JOHOR BARU: JOHOR is not entitled to any oil royalty from the RM60 billion Refinery and Petrochemical Integrated and Development (Rapid) because the oil extracted is not the state's natural resources, Menteri Besar Datuk Abdul Ghani Othman said yesterday.
He was replying to a question by Ja'affar Hashim (BN-Senggarang) on whether Johoreans would get any benefits in the form of royalty or commission from Rapid.
The state government's stand meant that Petronas Rapid would be unlike other Petronas hubs in the country, especially in terms of oil royalty.
When the Kerteh oil rig in Terengganu was incorporated in 1974, Petronas signed a profit-sharing deal with the then Barisan Nasional-led Terengganu state government to share five per cent in royalty for fossil fuel that were discovered within the state's territories and sold by Petronas.
It was previously reported that Terengganu's oil royalty amounted to nearly RM1 billion a year. Ghani said although there would not be any royalty payments, the impact of the massive development would be felt nationwide.
"There will be 8,500 jobs for professionals and 40,000 jobs for semi-skilled workers when the project is completed in four years."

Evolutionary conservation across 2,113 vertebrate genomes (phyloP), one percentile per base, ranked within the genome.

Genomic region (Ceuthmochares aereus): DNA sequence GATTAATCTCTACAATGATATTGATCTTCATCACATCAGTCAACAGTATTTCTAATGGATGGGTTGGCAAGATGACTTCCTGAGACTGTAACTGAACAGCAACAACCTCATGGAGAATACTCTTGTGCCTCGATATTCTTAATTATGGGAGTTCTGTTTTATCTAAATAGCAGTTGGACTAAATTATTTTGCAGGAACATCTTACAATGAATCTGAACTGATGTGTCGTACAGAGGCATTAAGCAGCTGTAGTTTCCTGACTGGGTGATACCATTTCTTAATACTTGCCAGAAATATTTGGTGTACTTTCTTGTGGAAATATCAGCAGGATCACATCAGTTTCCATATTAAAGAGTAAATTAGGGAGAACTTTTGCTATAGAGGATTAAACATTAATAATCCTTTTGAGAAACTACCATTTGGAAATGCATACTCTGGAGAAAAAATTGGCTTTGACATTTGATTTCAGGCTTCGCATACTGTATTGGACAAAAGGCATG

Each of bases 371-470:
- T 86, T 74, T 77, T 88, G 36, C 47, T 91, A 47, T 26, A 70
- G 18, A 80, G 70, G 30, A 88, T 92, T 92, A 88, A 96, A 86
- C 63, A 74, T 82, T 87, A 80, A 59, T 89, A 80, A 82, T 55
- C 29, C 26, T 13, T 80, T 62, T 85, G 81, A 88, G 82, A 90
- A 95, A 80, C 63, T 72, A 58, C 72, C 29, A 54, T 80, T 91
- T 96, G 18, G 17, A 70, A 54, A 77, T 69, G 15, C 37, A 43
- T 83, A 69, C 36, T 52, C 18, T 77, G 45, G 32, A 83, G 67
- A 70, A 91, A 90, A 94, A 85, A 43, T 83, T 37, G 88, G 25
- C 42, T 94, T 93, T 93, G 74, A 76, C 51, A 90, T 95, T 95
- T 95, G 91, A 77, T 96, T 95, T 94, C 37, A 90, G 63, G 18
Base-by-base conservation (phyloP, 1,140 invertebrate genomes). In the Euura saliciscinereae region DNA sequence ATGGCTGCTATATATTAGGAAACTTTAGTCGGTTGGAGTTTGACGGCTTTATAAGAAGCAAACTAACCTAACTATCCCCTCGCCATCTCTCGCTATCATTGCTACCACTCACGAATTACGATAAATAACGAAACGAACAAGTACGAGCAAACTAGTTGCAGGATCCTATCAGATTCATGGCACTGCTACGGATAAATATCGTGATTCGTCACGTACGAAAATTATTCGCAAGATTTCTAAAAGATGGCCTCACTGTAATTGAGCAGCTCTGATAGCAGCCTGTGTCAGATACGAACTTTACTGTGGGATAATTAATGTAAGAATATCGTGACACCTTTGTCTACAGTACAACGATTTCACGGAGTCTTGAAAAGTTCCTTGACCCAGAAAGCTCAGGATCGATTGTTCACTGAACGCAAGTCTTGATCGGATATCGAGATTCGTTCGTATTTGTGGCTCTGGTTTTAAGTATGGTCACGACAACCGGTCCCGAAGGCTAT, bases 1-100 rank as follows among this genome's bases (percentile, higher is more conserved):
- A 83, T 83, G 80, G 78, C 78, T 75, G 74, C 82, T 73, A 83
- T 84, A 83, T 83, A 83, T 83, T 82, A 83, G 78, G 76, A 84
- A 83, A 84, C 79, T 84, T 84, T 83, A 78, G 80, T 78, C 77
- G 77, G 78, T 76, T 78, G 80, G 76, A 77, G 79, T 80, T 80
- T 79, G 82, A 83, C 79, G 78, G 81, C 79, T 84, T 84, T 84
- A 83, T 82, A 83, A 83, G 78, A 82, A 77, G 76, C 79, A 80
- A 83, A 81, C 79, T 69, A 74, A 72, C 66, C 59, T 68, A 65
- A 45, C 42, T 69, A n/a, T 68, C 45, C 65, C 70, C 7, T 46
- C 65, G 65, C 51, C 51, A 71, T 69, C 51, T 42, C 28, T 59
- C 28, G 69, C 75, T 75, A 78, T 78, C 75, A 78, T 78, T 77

He added that works on Rapid would begin as early as next month and the first phase was expected to be ready by the fourth quarter of next year.
"Training will also be provided. For locals who want to remain as fishermen, courses will be provided so that they can venture into offshore fishing activities.
"An allocation of RM80 million has been set aside for this training centre for fishermen."
Ghani said Pengerang, being a tourist destination, would see the construction of four hotels.
He also gave an assurance that Rapid would not create any environmental issues in Iskandar Malaysia.
Citing Singapore as an example, he said there was a petrochemical hub in the middle of the republic, but there were no environmental hazards.